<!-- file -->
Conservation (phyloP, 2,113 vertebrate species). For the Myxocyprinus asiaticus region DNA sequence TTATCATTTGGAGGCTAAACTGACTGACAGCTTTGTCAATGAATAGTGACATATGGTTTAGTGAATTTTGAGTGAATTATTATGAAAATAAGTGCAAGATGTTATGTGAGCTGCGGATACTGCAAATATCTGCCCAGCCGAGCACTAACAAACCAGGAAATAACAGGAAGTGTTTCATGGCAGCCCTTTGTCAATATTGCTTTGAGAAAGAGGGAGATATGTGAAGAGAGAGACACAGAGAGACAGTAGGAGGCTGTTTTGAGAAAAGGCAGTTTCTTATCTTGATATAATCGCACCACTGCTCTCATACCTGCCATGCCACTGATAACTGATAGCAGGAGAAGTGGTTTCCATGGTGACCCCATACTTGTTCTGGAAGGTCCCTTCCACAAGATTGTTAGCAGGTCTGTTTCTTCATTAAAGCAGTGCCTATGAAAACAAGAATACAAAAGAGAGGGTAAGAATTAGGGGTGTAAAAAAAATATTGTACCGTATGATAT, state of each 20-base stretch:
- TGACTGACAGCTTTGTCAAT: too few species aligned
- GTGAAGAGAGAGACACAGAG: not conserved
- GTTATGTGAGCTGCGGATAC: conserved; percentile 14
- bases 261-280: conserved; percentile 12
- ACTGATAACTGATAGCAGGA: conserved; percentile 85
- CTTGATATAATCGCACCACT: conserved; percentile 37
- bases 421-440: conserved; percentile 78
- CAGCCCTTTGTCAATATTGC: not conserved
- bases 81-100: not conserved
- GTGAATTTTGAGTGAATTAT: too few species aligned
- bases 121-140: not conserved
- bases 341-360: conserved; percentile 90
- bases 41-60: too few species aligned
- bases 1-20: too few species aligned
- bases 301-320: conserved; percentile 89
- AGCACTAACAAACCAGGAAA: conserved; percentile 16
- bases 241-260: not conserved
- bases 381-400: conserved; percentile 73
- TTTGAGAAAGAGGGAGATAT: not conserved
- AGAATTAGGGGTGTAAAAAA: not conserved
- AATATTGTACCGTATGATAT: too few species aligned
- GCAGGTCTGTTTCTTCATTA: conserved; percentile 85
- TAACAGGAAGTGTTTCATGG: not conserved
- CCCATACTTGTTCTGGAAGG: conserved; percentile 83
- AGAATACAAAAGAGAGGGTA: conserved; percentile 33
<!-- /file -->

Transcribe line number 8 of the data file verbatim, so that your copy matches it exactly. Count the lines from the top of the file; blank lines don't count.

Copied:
- bases 421-440: conserved; percentile 78